Business awakes to

the cost of stress

20% of the payroll. Firms are taking measures to promote well-being

 

 ANDY RIGA, The Gazette

Published: Monday, February 27, 2006

 

The 27-year-old woman was in the examining room after defecating blood.Cancer, the doctor feared. The woman's left eyeball protruded slightly. Maybe a brain tumor. A battery of tests was ordered. The results turned up no medical condition.Then the doctor asked about stress, and the cause of the health crisis emerged - the workplace.

 

The woman reported she had a nightmare boss. The owner of a TV-production company, he often would schedule his young employees to work 16 straight days for below minimum wage.When he sensed staff dissension, she said, he would distribute unemployment statistics and newspaper clippings describing the plight of the jobless.

 

She said he repeatedly told his employees they could never get jobs elsewhere and even claimed that the office was bugged."He played mind games," the woman, who did not want her name to appear in print, told The Gazette. "He was a vampire - he would hire young people fresh out of university and suck the energy out of them and leave people depressed or sick."On her doctor's advice, the woman quit her job of three years. Within months, her health returned.

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Surveys consistently peg work as one of the top sources of stress for Canadians. Workers complain about bad relationships with bosses, doubts over job security, the unreasonable demands thrust upon them and their lack of decision-making power.

 

The workplace also is where the biggest costs related to stress are incurred in the form of health-care expenses, absenteeism and "presenteeism" - employees showing up for work in body but not in spirit.In the not-too-distant past, terms like workplace stress and work-life conflict got little reaction from business and political leaders.

 

But recent studies that show these problems cost billions are now helping to focus minds:About 20 per cent of the payroll of a typical company goes toward dealing with stress-related problems like absenteeism, employee turnover, disability leaves, counselling, medicine and accidents, according to the Canadian Mental Health Association.Work-life conflict - stress that arises when work and family clash - costs Canadian business $4.5 billion to $10 billion a year, Health Canada says.

 

Those costs are either direct (paying absent workers) or indirect (training replacements).Mental-health problems - stress, depression and addiction - are a $33-billion-a-year drain on Canada's economy, says the corporate-sponsored Global Business and Economic Roundtable on Addiction and Mental Health.And work stress is a key factor in the onset of mental illness, now the leading cause of worker disability, the Toronto-based roundtable warns. One-third of disability insurance claims relate to mental-health problems, it says.

 

Sometimes, even when Canadians go to work, they don't. It's called presenteeism: Office employees at desks, factory workers on assembly lines and nurses in emergency rooms too sick, distracted or stressed to be productive."Imagine: this is a knowledge-based workforce. That means your brain has to really be working at 100 per cent to get the numerous tasks accomplished," said Estelle Morrison of Ceridian Canada, which provides employee-assistance programs to workers in 5,000 Canadian companies."With presenteeism, you have someone who's not functioning, who's not concentrating well, who's not committed to what they're doing, who's distracted, who may not be able to remember things - they're not going to be a highly productive worker.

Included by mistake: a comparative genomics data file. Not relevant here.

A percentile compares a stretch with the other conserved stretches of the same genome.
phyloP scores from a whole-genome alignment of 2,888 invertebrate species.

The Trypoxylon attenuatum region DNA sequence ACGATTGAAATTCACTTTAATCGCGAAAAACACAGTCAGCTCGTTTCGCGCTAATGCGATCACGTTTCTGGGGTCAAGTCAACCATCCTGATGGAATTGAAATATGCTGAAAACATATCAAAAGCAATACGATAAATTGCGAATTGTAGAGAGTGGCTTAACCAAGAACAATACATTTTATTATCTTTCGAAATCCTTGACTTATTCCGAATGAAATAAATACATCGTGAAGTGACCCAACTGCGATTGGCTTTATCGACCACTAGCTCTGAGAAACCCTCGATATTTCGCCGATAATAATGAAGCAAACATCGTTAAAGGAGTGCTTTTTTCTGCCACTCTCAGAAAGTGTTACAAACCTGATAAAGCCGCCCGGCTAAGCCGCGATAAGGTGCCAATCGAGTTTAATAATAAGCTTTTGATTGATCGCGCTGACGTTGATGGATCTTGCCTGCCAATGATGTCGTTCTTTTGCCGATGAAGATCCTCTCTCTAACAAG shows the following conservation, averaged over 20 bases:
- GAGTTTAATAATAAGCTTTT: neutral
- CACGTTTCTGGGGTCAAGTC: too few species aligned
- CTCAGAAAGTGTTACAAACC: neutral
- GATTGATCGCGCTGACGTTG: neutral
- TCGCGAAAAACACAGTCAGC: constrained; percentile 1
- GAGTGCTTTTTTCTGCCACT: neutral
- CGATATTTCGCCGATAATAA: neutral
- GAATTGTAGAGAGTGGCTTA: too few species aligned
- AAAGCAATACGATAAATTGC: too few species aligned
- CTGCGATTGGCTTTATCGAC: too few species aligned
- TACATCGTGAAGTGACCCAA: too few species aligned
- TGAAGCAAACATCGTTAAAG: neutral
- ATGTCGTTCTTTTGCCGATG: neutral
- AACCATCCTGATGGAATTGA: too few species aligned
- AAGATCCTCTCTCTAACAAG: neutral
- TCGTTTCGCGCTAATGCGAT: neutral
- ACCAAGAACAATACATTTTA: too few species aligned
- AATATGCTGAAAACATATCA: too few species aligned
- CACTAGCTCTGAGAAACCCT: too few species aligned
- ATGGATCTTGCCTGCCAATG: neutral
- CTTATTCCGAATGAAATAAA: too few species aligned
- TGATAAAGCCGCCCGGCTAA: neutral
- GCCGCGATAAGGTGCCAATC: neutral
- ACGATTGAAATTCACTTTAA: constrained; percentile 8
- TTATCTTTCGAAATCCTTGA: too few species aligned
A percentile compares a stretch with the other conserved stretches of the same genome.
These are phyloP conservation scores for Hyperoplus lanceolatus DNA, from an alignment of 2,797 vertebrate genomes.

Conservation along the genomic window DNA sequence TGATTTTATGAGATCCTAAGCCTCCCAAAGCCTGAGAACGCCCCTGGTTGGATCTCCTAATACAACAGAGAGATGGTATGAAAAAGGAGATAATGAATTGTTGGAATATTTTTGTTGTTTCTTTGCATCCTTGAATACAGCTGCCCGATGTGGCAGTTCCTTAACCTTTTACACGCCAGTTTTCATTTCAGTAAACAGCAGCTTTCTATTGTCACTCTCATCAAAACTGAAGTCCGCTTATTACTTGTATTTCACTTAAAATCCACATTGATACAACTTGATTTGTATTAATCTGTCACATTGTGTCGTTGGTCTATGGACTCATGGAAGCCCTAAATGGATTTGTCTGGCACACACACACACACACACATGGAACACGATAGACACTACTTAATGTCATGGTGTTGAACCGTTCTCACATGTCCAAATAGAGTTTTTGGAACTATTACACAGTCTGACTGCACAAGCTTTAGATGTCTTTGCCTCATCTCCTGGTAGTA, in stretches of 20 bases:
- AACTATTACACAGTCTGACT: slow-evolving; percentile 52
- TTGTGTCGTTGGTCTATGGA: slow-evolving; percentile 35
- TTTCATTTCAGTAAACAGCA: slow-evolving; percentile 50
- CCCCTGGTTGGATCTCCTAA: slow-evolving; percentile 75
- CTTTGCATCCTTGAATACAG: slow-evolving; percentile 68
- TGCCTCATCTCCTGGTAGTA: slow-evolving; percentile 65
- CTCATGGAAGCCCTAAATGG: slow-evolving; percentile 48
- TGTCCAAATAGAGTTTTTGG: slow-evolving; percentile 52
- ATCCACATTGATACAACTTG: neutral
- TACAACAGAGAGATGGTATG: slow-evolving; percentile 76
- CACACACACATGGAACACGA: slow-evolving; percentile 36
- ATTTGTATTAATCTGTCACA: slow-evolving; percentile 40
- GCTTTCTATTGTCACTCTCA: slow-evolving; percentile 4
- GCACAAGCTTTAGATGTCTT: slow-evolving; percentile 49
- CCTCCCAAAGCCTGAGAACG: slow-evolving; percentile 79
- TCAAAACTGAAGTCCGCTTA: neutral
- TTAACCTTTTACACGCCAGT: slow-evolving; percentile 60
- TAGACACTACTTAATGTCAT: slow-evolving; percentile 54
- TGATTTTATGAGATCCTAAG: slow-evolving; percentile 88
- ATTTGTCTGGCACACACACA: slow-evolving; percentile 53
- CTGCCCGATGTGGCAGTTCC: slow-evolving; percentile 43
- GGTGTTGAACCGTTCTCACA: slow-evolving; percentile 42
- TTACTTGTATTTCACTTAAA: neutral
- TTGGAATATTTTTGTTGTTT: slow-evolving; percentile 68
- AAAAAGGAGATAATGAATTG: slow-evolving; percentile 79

"The main sources of work-life conflicts are "workload, working in a non-supportive organizational culture and working for a jerk," said Linda Duxbury, who has been studying the matter for 17 years.At the same time, stress unrelated to the workplace - like having to take care of an elderly parent - is exacerbated by bosses who don't recognize the importance of "having a life," she said.

 

Duxbury, a business professor at Ottawa's Carleton University and a leading researcher on work-life conflict, co-wrote a Health Canada study in 1991 involving more than 30,000 Canadians in which she found that workers already were feeling increasingly stressed. At the time, even as employers spoke in glowing terms about the value of their workers, "they cut people, they downsized, restructured, they talked about efficiencies, they expected those left to do more," Duxbury said in a recent interview.

 

In 2001, she again asked Canadians about their jobs and found that they had bigger workloads, worked longer hours, were twice as likely to complain about stress, visited the doctor more often and were less satisfied with and less committed to their employers.

 

Meanwhile, myths persist about work-life conflict, Duxbury said.One holds that work and life are separate domains to be managed as such - and yet, in many firms, "the person who gets promoted, gets rewarded, is the person who has no life, who puts work ahead of everything else," she said."A large part of why people are delaying having children and having fewer children or no children at all is because both men and women who want to be promoted and treated well within the workplace can't say no (to unreasonable work demands). If they do, it's the kiss of death in terms of their ability to advance."

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Experts describe healthy workplaces as those that promote the physical and mental well-being of the employees. Often, this can be accomplished by implementing measures that cost employers little or nothing, like allowing workers to take part in decision-making and recognizing their accomplishments.